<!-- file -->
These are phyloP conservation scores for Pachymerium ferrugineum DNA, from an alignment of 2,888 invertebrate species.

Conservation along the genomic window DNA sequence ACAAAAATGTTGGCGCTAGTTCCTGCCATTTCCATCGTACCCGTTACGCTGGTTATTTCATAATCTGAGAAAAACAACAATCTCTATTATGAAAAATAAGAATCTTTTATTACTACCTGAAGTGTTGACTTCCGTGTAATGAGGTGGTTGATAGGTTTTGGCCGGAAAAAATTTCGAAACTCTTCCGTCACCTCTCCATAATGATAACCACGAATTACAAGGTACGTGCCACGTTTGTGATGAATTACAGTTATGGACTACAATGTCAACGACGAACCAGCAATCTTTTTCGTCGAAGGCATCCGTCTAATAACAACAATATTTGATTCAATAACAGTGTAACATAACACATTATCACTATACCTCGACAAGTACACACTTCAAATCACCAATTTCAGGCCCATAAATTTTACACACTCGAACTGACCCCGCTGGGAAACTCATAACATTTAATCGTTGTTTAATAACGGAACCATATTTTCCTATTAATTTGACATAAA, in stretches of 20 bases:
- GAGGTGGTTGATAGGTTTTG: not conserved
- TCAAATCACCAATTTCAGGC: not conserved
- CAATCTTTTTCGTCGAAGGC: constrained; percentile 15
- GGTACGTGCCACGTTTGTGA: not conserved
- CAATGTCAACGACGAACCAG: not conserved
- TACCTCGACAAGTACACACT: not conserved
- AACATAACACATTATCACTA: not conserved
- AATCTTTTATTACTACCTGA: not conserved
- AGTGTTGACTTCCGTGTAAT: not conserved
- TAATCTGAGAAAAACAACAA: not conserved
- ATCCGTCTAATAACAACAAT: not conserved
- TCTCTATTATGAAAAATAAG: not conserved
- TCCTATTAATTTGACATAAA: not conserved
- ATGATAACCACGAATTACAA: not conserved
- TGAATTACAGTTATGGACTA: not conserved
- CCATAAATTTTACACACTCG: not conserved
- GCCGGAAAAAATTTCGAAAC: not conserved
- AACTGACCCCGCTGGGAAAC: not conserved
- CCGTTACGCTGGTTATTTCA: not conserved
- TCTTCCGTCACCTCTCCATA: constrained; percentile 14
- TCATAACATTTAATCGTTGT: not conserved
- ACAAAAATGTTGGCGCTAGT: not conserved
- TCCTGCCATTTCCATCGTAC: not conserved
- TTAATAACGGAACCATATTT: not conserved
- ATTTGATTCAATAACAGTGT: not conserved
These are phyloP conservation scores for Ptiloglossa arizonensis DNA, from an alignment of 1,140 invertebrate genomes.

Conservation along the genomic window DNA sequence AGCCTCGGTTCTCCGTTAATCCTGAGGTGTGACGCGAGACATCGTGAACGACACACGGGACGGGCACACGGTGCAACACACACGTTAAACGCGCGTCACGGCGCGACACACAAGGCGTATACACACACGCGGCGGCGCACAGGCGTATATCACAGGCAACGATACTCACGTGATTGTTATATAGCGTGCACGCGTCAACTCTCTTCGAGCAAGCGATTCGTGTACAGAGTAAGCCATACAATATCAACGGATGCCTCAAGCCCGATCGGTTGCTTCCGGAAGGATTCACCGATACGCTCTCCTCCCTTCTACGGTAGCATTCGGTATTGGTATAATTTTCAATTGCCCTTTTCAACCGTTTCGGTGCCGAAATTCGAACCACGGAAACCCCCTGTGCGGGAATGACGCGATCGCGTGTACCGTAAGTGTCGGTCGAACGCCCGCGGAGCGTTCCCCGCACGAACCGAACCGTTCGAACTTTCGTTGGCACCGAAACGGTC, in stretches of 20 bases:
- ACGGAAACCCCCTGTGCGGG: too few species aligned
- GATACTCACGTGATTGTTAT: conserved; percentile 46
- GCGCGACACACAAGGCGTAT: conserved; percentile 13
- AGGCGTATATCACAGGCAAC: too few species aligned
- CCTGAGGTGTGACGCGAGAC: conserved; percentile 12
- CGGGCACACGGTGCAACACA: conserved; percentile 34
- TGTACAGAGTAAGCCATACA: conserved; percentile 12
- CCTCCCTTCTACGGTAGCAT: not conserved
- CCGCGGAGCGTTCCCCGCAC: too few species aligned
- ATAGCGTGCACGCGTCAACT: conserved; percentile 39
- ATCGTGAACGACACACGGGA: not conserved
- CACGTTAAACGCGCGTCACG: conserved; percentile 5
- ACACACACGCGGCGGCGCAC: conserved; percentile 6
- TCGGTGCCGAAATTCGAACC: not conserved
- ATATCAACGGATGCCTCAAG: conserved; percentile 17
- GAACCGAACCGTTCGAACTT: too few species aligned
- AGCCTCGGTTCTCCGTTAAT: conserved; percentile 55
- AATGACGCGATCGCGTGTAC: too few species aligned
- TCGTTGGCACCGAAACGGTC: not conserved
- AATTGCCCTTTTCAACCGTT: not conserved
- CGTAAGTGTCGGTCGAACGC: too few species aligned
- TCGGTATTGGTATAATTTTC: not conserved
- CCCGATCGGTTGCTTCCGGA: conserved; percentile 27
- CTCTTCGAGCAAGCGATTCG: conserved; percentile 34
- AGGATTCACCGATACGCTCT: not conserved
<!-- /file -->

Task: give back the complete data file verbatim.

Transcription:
These are phyloP conservation scores for Pachymerium ferrugineum DNA, from an alignment of 2,888 invertebrate species.

Conservation along the genomic window DNA sequence ACAAAAATGTTGGCGCTAGTTCCTGCCATTTCCATCGTACCCGTTACGCTGGTTATTTCATAATCTGAGAAAAACAACAATCTCTATTATGAAAAATAAGAATCTTTTATTACTACCTGAAGTGTTGACTTCCGTGTAATGAGGTGGTTGATAGGTTTTGGCCGGAAAAAATTTCGAAACTCTTCCGTCACCTCTCCATAATGATAACCACGAATTACAAGGTACGTGCCACGTTTGTGATGAATTACAGTTATGGACTACAATGTCAACGACGAACCAGCAATCTTTTTCGTCGAAGGCATCCGTCTAATAACAACAATATTTGATTCAATAACAGTGTAACATAACACATTATCACTATACCTCGACAAGTACACACTTCAAATCACCAATTTCAGGCCCATAAATTTTACACACTCGAACTGACCCCGCTGGGAAACTCATAACATTTAATCGTTGTTTAATAACGGAACCATATTTTCCTATTAATTTGACATAAA, in stretches of 20 bases:
- GAGGTGGTTGATAGGTTTTG: not conserved
- TCAAATCACCAATTTCAGGC: not conserved
- CAATCTTTTTCGTCGAAGGC: constrained; percentile 15
- GGTACGTGCCACGTTTGTGA: not conserved
- CAATGTCAACGACGAACCAG: not conserved
- TACCTCGACAAGTACACACT: not conserved
- AACATAACACATTATCACTA: not conserved
- AATCTTTTATTACTACCTGA: not conserved
- AGTGTTGACTTCCGTGTAAT: not conserved
- TAATCTGAGAAAAACAACAA: not conserved
- ATCCGTCTAATAACAACAAT: not conserved
- TCTCTATTATGAAAAATAAG: not conserved
- TCCTATTAATTTGACATAAA: not conserved
- ATGATAACCACGAATTACAA: not conserved
- TGAATTACAGTTATGGACTA: not conserved
- CCATAAATTTTACACACTCG: not conserved
- GCCGGAAAAAATTTCGAAAC: not conserved
- AACTGACCCCGCTGGGAAAC: not conserved
- CCGTTACGCTGGTTATTTCA: not conserved
- TCTTCCGTCACCTCTCCATA: constrained; percentile 14
- TCATAACATTTAATCGTTGT: not conserved
- ACAAAAATGTTGGCGCTAGT: not conserved
- TCCTGCCATTTCCATCGTAC: not conserved
- TTAATAACGGAACCATATTT: not conserved
- ATTTGATTCAATAACAGTGT: not conserved
These are phyloP conservation scores for Ptiloglossa arizonensis DNA, from an alignment of 1,140 invertebrate genomes.

Conservation along the genomic window DNA sequence AGCCTCGGTTCTCCGTTAATCCTGAGGTGTGACGCGAGACATCGTGAACGACACACGGGACGGGCACACGGTGCAACACACACGTTAAACGCGCGTCACGGCGCGACACACAAGGCGTATACACACACGCGGCGGCGCACAGGCGTATATCACAGGCAACGATACTCACGTGATTGTTATATAGCGTGCACGCGTCAACTCTCTTCGAGCAAGCGATTCGTGTACAGAGTAAGCCATACAATATCAACGGATGCCTCAAGCCCGATCGGTTGCTTCCGGAAGGATTCACCGATACGCTCTCCTCCCTTCTACGGTAGCATTCGGTATTGGTATAATTTTCAATTGCCCTTTTCAACCGTTTCGGTGCCGAAATTCGAACCACGGAAACCCCCTGTGCGGGAATGACGCGATCGCGTGTACCGTAAGTGTCGGTCGAACGCCCGCGGAGCGTTCCCCGCACGAACCGAACCGTTCGAACTTTCGTTGGCACCGAAACGGTC, in stretches of 20 bases:
- ACGGAAACCCCCTGTGCGGG: too few species aligned
- GATACTCACGTGATTGTTAT: conserved; percentile 46
- GCGCGACACACAAGGCGTAT: conserved; percentile 13
- AGGCGTATATCACAGGCAAC: too few species aligned
- CCTGAGGTGTGACGCGAGAC: conserved; percentile 12
- CGGGCACACGGTGCAACACA: conserved; percentile 34
- TGTACAGAGTAAGCCATACA: conserved; percentile 12
- CCTCCCTTCTACGGTAGCAT: not conserved
- CCGCGGAGCGTTCCCCGCAC: too few species aligned
- ATAGCGTGCACGCGTCAACT: conserved; percentile 39
- ATCGTGAACGACACACGGGA: not conserved
- CACGTTAAACGCGCGTCACG: conserved; percentile 5
- ACACACACGCGGCGGCGCAC: conserved; percentile 6
- TCGGTGCCGAAATTCGAACC: not conserved
- ATATCAACGGATGCCTCAAG: conserved; percentile 17
- GAACCGAACCGTTCGAACTT: too few species aligned
- AGCCTCGGTTCTCCGTTAAT: conserved; percentile 55
- AATGACGCGATCGCGTGTAC: too few species aligned
- TCGTTGGCACCGAAACGGTC: not conserved
- AATTGCCCTTTTCAACCGTT: not conserved
- CGTAAGTGTCGGTCGAACGC: too few species aligned
- TCGGTATTGGTATAATTTTC: not conserved
- CCCGATCGGTTGCTTCCGGA: conserved; percentile 27
- CTCTTCGAGCAAGCGATTCG: conserved; percentile 34
- AGGATTCACCGATACGCTCT: not conserved